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Antitrust Violations

NCJ Number
American Criminal Law Review Volume: 49 Issue: 2 Dated: Spring 2012 Pages: 403-442
Reid Allison; Adam Duhlberg
Date Published
40 pages
This article reviews the four elements of a criminal antitrust violation under section 1 of the Federal Sherman Act; defenses to an antitrust claim; differences among Federal, State, and international enforcement; and the penalties for criminal violations.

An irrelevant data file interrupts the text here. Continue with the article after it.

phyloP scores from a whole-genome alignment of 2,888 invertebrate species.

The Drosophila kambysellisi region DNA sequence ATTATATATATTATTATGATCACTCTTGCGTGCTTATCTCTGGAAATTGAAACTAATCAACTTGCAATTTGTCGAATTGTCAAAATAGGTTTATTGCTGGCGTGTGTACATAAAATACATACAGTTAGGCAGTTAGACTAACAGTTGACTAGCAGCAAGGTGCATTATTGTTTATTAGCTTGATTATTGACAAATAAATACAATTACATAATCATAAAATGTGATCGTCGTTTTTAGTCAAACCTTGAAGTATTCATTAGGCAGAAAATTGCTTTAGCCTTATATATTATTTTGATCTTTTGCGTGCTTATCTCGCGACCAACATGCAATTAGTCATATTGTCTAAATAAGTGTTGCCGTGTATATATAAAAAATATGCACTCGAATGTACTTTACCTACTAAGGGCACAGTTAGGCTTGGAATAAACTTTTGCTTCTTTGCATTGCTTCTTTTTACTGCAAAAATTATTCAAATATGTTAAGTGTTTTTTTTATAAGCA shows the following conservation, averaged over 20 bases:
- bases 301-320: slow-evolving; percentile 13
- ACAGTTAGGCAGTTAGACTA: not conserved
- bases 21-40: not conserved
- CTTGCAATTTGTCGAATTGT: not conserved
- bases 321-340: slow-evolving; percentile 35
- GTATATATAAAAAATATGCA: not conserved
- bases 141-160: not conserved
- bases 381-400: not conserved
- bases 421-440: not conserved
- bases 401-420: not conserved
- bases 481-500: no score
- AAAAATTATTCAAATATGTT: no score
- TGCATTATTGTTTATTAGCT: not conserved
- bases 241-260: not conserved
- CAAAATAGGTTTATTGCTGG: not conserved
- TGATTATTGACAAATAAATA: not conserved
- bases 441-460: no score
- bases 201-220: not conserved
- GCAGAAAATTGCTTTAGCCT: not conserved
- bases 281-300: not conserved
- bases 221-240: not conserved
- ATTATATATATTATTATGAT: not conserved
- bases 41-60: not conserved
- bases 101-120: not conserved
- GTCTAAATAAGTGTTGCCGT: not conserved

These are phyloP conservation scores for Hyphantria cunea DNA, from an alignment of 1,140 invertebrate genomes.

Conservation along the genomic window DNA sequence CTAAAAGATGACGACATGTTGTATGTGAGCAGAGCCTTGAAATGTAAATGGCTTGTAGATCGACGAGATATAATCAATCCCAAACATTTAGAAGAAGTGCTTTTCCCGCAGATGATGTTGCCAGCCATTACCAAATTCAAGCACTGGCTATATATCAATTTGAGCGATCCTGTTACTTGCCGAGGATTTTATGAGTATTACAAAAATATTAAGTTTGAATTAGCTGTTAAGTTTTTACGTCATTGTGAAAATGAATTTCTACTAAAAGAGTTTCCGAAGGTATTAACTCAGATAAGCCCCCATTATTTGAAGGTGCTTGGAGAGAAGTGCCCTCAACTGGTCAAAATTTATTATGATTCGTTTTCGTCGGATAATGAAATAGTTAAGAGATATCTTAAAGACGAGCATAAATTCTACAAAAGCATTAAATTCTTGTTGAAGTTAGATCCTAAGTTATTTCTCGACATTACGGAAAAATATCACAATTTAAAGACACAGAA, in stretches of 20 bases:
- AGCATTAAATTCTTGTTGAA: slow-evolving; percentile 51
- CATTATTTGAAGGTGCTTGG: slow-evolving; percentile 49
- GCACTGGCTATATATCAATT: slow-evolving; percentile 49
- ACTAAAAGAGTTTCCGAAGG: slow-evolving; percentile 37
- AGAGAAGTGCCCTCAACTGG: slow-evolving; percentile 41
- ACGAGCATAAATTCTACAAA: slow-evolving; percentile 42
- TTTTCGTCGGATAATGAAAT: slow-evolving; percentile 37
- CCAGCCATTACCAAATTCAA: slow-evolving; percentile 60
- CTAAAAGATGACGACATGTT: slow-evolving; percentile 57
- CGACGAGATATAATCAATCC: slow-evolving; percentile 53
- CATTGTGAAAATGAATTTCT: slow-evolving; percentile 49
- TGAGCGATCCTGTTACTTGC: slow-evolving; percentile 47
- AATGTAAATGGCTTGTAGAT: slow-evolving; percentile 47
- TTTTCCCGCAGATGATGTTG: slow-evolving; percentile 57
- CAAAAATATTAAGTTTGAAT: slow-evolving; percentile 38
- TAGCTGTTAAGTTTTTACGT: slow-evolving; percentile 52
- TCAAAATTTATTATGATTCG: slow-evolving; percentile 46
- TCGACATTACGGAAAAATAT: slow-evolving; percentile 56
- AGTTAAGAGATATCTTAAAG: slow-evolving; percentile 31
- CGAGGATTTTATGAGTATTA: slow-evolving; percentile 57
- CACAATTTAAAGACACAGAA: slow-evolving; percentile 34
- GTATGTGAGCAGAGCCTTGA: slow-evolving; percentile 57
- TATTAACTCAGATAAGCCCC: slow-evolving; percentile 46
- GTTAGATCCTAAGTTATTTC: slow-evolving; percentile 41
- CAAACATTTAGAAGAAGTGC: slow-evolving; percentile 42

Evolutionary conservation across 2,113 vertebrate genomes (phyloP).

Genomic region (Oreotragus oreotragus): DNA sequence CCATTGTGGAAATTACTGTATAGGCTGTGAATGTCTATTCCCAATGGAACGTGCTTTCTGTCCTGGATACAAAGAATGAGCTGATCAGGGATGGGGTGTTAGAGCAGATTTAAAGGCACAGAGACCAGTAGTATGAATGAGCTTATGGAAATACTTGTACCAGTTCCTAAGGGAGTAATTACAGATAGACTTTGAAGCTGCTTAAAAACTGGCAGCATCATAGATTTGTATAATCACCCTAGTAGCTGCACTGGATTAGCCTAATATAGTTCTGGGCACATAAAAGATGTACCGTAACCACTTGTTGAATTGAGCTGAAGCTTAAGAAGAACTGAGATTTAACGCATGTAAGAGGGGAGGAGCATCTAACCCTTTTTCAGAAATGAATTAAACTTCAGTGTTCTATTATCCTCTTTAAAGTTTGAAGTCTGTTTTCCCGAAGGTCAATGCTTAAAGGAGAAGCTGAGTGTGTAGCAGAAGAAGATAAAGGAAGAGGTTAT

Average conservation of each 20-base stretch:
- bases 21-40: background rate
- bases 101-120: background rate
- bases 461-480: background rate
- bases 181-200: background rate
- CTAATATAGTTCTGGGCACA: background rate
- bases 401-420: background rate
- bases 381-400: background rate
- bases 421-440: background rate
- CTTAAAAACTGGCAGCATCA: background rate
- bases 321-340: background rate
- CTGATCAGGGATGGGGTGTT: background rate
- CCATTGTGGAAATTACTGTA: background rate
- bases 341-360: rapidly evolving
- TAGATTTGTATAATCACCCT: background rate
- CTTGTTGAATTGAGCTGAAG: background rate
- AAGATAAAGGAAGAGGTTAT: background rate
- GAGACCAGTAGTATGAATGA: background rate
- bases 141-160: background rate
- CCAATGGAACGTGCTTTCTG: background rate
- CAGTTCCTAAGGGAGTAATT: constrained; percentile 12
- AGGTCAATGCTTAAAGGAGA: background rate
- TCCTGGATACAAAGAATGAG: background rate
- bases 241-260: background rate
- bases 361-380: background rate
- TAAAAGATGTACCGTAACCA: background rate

A civil plaintiff must establish three elements to prove a violation of section 1: an agreement to concerted action; the agreement unreasonably restrained trade or commerce; and the restrained trade or commerce was interstate or international in nature. In addition, in a criminal antitrust prosecution, the government must also provide that the defendant intended to restrain commerce. Defenses against section 1 charges include withdrawal from the conspiracy, the statute of limitations, double jeopardy, single entity, respondeat superior, meeting competition, state action immunity, petitioning the government, a regulated industry, and foreign commerce. The article's section on enforcement of section 1 analyzes Federal prosecution of antitrust violations, as well as important government initiatives; discusses aspects of State enforcement of antitrust violations, and considers recent trends in international antitrust enforcement, including the trend toward enhanced criminal penalties. The article's concluding section outlines factors considered by courts in setting penalties for corporations and individual defendants, and it discusses the growing trend of increasing fines for antitrust violations. In 2004, the U.S. Congress amended section 1 to increase the maximum fine payable by a corporation for a violation from $10 million to $100 million, by an individual from $350,000 to $1 million, and the maximum jail term from 3 years to 10 years. The U.S. Sentencing Guidelines provide a base offense level of 12 for bid-rigging, price fixing, or horizontal market allocation agreements, and a one-level enhancement for conspiracies that involve "participation in an agreement to submit non-competitive bids." 248 notes


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